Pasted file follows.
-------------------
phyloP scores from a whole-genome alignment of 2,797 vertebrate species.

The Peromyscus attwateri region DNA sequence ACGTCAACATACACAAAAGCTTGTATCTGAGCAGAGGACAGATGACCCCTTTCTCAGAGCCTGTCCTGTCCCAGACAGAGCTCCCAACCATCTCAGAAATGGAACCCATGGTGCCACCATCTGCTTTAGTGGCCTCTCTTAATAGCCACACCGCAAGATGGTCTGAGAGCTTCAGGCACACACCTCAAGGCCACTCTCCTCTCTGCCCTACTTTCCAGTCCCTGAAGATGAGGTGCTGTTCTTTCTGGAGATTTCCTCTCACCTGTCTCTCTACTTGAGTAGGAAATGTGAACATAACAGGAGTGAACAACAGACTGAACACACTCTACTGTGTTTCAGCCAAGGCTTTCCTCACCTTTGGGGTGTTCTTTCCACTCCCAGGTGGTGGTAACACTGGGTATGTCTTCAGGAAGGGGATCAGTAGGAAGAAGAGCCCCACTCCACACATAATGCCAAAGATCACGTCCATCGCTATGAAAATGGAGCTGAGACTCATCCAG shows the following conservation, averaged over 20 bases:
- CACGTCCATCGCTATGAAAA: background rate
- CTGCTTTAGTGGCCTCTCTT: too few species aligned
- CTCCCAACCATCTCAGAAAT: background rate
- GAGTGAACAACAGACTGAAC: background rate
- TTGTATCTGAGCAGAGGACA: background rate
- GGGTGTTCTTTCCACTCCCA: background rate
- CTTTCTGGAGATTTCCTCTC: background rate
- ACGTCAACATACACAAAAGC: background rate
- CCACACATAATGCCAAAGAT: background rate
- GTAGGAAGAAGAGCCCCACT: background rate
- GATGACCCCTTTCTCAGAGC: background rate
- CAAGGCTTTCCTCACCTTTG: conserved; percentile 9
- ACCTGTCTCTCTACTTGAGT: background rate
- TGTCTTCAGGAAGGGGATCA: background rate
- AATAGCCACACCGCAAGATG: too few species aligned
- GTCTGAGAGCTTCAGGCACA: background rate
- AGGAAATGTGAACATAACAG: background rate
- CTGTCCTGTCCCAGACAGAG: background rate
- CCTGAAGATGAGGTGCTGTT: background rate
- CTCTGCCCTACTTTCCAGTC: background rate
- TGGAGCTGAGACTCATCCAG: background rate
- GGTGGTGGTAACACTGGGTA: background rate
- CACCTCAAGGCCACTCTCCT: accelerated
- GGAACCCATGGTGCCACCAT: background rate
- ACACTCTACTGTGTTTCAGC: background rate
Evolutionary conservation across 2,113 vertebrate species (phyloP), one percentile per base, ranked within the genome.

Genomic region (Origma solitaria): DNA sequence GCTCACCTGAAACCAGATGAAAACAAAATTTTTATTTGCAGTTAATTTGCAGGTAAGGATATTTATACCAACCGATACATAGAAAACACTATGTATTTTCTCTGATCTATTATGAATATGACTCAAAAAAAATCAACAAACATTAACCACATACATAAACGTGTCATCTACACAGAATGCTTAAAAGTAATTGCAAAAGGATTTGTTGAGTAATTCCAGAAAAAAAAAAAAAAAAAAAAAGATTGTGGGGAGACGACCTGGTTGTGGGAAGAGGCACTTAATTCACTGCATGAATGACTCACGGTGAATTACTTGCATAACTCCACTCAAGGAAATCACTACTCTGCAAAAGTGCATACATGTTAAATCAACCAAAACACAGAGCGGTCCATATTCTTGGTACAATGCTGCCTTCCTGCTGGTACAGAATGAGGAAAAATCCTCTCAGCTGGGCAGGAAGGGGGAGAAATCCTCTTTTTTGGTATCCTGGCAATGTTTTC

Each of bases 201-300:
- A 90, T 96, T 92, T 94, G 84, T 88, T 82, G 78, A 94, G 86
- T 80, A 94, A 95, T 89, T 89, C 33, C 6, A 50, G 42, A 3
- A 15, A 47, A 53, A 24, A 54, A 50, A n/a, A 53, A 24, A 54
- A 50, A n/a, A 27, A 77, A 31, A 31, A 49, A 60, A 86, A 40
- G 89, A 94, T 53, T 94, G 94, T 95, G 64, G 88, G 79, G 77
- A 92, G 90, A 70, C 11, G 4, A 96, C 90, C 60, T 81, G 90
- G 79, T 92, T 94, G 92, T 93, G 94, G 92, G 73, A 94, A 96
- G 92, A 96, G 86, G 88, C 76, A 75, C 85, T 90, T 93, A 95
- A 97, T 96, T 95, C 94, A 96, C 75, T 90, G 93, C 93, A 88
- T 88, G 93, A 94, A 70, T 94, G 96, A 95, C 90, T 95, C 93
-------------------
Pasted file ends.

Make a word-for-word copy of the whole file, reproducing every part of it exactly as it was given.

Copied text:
phyloP scores from a whole-genome alignment of 2,797 vertebrate species.

The Peromyscus attwateri region DNA sequence ACGTCAACATACACAAAAGCTTGTATCTGAGCAGAGGACAGATGACCCCTTTCTCAGAGCCTGTCCTGTCCCAGACAGAGCTCCCAACCATCTCAGAAATGGAACCCATGGTGCCACCATCTGCTTTAGTGGCCTCTCTTAATAGCCACACCGCAAGATGGTCTGAGAGCTTCAGGCACACACCTCAAGGCCACTCTCCTCTCTGCCCTACTTTCCAGTCCCTGAAGATGAGGTGCTGTTCTTTCTGGAGATTTCCTCTCACCTGTCTCTCTACTTGAGTAGGAAATGTGAACATAACAGGAGTGAACAACAGACTGAACACACTCTACTGTGTTTCAGCCAAGGCTTTCCTCACCTTTGGGGTGTTCTTTCCACTCCCAGGTGGTGGTAACACTGGGTATGTCTTCAGGAAGGGGATCAGTAGGAAGAAGAGCCCCACTCCACACATAATGCCAAAGATCACGTCCATCGCTATGAAAATGGAGCTGAGACTCATCCAG shows the following conservation, averaged over 20 bases:
- CACGTCCATCGCTATGAAAA: background rate
- CTGCTTTAGTGGCCTCTCTT: too few species aligned
- CTCCCAACCATCTCAGAAAT: background rate
- GAGTGAACAACAGACTGAAC: background rate
- TTGTATCTGAGCAGAGGACA: background rate
- GGGTGTTCTTTCCACTCCCA: background rate
- CTTTCTGGAGATTTCCTCTC: background rate
- ACGTCAACATACACAAAAGC: background rate
- CCACACATAATGCCAAAGAT: background rate
- GTAGGAAGAAGAGCCCCACT: background rate
- GATGACCCCTTTCTCAGAGC: background rate
- CAAGGCTTTCCTCACCTTTG: conserved; percentile 9
- ACCTGTCTCTCTACTTGAGT: background rate
- TGTCTTCAGGAAGGGGATCA: background rate
- AATAGCCACACCGCAAGATG: too few species aligned
- GTCTGAGAGCTTCAGGCACA: background rate
- AGGAAATGTGAACATAACAG: background rate
- CTGTCCTGTCCCAGACAGAG: background rate
- CCTGAAGATGAGGTGCTGTT: background rate
- CTCTGCCCTACTTTCCAGTC: background rate
- TGGAGCTGAGACTCATCCAG: background rate
- GGTGGTGGTAACACTGGGTA: background rate
- CACCTCAAGGCCACTCTCCT: accelerated
- GGAACCCATGGTGCCACCAT: background rate
- ACACTCTACTGTGTTTCAGC: background rate
Evolutionary conservation across 2,113 vertebrate species (phyloP), one percentile per base, ranked within the genome.

Genomic region (Origma solitaria): DNA sequence GCTCACCTGAAACCAGATGAAAACAAAATTTTTATTTGCAGTTAATTTGCAGGTAAGGATATTTATACCAACCGATACATAGAAAACACTATGTATTTTCTCTGATCTATTATGAATATGACTCAAAAAAAATCAACAAACATTAACCACATACATAAACGTGTCATCTACACAGAATGCTTAAAAGTAATTGCAAAAGGATTTGTTGAGTAATTCCAGAAAAAAAAAAAAAAAAAAAAAGATTGTGGGGAGACGACCTGGTTGTGGGAAGAGGCACTTAATTCACTGCATGAATGACTCACGGTGAATTACTTGCATAACTCCACTCAAGGAAATCACTACTCTGCAAAAGTGCATACATGTTAAATCAACCAAAACACAGAGCGGTCCATATTCTTGGTACAATGCTGCCTTCCTGCTGGTACAGAATGAGGAAAAATCCTCTCAGCTGGGCAGGAAGGGGGAGAAATCCTCTTTTTTGGTATCCTGGCAATGTTTTC

Each of bases 201-300:
- A 90, T 96, T 92, T 94, G 84, T 88, T 82, G 78, A 94, G 86
- T 80, A 94, A 95, T 89, T 89, C 33, C 6, A 50, G 42, A 3
- A 15, A 47, A 53, A 24, A 54, A 50, A n/a, A 53, A 24, A 54
- A 50, A n/a, A 27, A 77, A 31, A 31, A 49, A 60, A 86, A 40
- G 89, A 94, T 53, T 94, G 94, T 95, G 64, G 88, G 79, G 77
- A 92, G 90, A 70, C 11, G 4, A 96, C 90, C 60, T 81, G 90
- G 79, T 92, T 94, G 92, T 93, G 94, G 92, G 73, A 94, A 96
- G 92, A 96, G 86, G 88, C 76, A 75, C 85, T 90, T 93, A 95
- A 97, T 96, T 95, C 94, A 96, C 75, T 90, G 93, C 93, A 88
- T 88, G 93, A 94, A 70, T 94, G 96, A 95, C 90, T 95, C 93